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Why Triton is One of the Most Dangerous Pieces of Malware Ever

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Ensuring the safety of their systems is a top priority for organizations operating within Industry 4.0. Anything from heavy-duty machinery in a smart factory to environmental sensors in an energy plant—all are potentially dangerous if they don’t function properly. 

A Safety Instrumented System (SIS) consists of hardware and software controls which are used for critical process systems. They are typically the last line of defense against any sort of system malfunction. They are intended to detect dangerous conditions and to return processes to safe levels or shut them down all together.

In the summer of 2017, the SIS controllers at Saudi Arabian oil refineries were targeted by a sophisticated cyberattack, known as Triton. The attackers targeted the Triconex industrial safety technology by Schneider Electric and they were able to halt operations at at least one facility. In a worst case scenario, the attack could have led to the release of toxic hydrogen sulfide gas or caused explosions, putting many lives at risk both in the facilities, as well as in the surrounding areas. 

Triton is often compared to the 2009 Stuxnet malware, since both attacks are infamous for targeting industrial facilities.  However, Triton differs from Stuxnet in that it was the first attack that was engineered to target critical safety systems with the intent of putting lives at risk.

 

How the Triton attack was executed

The attackers behind Triton exploited the most common type of software vulnerability, a buffer overflow, to install a Remote Access Trojan (RAT). With the RAT installed, they exploited a zero-day privilege-escalation vulnerability in Schneider Electrics’s Triconex SIS firmware, which elevated the malware code to obtain read, write, and execute privileges. The attackers had then planned to inject further code to manipulate the speed of the components within the system and cause a dangerous explosion.

Luckily, an error in the attacker’s code meant it was not successful and no loss of life or serious damage was done. They were only able to temporarily shut down operations at one facility.

 

The danger of Triton lies in its potential

Although the attack was unable to achieve its desired result, the implications of Triton are still extremely concerning. When it comes to the safety and security of human lives, we can’t rely on the bad guys to make a mistake. 

Attacks on industrial systems are nothing new, but the targeting and attempted disabling of safety systems designed to protect lives had never been the subject of a cyberattack before. It is for this reason that Triton has been described as the world’s most murderous malware. 

SIS controllers are used in many different critical process systems, across industries—from oil and gas refineries to electrical grids to transport networks, like high-speed rail systems. The corruption or manipulation of SIS controllers in any of these situations presents a high potential for physical damage and a serious risk to civilian safety.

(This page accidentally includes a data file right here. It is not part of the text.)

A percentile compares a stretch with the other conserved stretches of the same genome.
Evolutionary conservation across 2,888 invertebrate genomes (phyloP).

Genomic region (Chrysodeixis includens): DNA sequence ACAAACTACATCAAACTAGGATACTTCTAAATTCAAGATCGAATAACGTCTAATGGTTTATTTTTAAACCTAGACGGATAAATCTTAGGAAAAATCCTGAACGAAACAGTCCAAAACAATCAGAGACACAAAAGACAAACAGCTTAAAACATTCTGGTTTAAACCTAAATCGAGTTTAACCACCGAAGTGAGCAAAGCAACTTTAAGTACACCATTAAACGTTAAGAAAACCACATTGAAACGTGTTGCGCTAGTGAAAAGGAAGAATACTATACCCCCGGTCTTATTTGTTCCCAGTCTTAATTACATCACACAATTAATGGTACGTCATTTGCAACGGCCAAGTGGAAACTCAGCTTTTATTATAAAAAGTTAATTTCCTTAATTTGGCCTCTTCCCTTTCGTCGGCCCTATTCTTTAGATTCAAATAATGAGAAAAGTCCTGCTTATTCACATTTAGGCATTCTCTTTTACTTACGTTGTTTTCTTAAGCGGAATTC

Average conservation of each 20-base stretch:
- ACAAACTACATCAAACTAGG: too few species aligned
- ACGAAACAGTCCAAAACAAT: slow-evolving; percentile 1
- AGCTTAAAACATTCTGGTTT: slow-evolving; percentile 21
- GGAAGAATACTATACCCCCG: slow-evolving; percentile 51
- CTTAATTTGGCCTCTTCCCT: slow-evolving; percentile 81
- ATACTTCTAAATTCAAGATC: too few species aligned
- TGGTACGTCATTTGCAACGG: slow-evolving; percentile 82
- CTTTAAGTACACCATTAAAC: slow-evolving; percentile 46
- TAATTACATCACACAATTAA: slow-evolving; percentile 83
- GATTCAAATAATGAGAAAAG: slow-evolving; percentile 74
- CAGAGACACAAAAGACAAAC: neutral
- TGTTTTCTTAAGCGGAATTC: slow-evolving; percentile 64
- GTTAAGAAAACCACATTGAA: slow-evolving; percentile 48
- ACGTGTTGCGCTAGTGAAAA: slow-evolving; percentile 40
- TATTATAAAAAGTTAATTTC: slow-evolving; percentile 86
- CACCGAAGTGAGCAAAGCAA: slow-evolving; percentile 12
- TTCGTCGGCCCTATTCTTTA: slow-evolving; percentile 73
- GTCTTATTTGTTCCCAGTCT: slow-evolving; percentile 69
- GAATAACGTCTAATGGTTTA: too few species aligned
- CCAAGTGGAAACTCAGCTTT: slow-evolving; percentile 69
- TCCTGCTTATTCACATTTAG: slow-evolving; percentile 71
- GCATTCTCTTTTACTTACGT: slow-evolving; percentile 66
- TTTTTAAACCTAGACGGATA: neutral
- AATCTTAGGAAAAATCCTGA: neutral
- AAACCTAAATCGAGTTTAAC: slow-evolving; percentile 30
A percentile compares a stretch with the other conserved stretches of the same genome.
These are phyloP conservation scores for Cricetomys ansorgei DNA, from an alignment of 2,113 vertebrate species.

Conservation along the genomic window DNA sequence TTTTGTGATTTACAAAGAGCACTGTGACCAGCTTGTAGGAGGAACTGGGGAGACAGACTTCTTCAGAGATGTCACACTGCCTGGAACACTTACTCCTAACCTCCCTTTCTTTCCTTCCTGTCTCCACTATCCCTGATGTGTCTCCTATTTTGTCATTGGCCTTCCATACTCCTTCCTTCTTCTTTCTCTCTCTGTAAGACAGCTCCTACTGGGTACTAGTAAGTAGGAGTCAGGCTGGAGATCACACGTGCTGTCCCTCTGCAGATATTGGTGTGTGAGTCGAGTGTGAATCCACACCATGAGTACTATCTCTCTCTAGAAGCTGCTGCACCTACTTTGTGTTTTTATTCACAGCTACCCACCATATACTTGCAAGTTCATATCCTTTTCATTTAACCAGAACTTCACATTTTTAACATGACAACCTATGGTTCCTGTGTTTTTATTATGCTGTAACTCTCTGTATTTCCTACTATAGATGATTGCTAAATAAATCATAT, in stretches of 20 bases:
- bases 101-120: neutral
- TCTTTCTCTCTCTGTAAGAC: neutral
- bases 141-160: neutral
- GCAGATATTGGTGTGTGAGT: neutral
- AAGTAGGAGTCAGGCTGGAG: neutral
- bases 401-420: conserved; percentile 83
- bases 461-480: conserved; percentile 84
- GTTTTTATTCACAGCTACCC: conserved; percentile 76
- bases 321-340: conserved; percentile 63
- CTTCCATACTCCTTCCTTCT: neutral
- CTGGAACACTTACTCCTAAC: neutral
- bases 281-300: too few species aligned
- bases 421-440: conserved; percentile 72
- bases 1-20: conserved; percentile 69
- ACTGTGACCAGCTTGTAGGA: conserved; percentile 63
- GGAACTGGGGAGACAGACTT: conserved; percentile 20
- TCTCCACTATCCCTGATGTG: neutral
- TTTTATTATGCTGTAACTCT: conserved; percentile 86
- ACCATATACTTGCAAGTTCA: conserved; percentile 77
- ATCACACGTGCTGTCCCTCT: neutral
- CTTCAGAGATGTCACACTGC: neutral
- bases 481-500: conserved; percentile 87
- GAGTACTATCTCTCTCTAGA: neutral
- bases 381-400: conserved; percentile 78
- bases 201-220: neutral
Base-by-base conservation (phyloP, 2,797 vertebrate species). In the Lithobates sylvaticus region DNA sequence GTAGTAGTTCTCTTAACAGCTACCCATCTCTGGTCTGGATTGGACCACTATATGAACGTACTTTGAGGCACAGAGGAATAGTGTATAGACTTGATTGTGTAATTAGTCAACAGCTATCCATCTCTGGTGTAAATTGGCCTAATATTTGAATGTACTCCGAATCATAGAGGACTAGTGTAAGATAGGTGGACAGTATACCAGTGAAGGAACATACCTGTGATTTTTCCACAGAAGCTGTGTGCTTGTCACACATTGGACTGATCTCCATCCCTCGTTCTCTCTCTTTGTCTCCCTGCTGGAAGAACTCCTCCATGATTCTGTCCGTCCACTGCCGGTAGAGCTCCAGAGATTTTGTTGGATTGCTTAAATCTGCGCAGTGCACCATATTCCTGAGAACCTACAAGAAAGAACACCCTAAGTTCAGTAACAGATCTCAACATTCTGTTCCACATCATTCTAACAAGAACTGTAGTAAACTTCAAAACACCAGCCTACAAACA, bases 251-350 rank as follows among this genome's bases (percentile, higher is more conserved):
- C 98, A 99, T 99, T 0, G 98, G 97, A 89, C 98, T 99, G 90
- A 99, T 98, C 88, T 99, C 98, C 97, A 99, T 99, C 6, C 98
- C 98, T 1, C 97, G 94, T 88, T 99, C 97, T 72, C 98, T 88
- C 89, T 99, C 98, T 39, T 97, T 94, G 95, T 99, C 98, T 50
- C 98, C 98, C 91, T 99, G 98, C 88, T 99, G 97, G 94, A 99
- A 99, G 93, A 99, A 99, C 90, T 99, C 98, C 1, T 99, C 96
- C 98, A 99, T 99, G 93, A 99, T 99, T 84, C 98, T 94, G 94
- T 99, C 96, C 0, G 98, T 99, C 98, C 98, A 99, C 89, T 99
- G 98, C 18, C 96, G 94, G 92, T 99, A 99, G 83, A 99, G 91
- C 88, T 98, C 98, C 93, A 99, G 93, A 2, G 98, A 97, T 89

Although the attackers were unsuccessful in 2017, the malware is still very much active and poses a serious threat to our critical systems. There is even evidence suggesting that the Triton malware has begun to probe the networks of at least 20 US-based power grids. While this does not necessarily indicate an attack is imminent, it proves that the group behind Triton is not only still active, but potentially planning another attack.

 

Protecting SIS controllers with CoreGuard

When an attack, like Triton, exploits previously unknown vulnerabilities, stopping it requires a cybersecurity approach that is future-proof and can protect against zero-day threats. This is achieved by employing defense mechanisms that protect against the classes of attack, not just known attacks. 

Dover’s CoreGuard technology is that solution—it is specifically designed to protect against the most common categories of vulnerabilities, whether known or known. 

The Triton attack started with a buffer overflow, just as with the Stuxnet attack of 2009. CoreGuard’s Heap micropolicy, included in our base set, would have stopped it in its tracks because the micropolicy stops 100% of buffer overflow attacks. 

For the sake of argument, let’s say the attackers were able to gain access to the system by some other means (not a buffer overflow). In order to take control of the SIS controllers, they then needed to exploit a zero-day vulnerability in the controller firmware to grant read, write, and execute privileges to the malware code. In a defense-in-depth approach, CoreGuard’s RWX micropolicy, also included in the base set, would have stopped the attackers in their tracks again.

The RWX micropolicy uses CoreGuard to provide the functionality of a hardware Memory Protection Unit, but at a much more granular level. Unlike an MPU that can only assign permission and memory attributes to a predefined set of memory regions, the RWX micropolicy can label each word in memory with metadata that indicates whether it is readable, writable, and/or executable. The RWX micropolicy is able to block attacks that try to manipulate data in a way they shouldn’t, just as the Triton attackers did in 2017.

To learn more about the different types of software vulnerabilities that CoreGuard can protect against, request a copy of our Cybersecurity Scorecard here.

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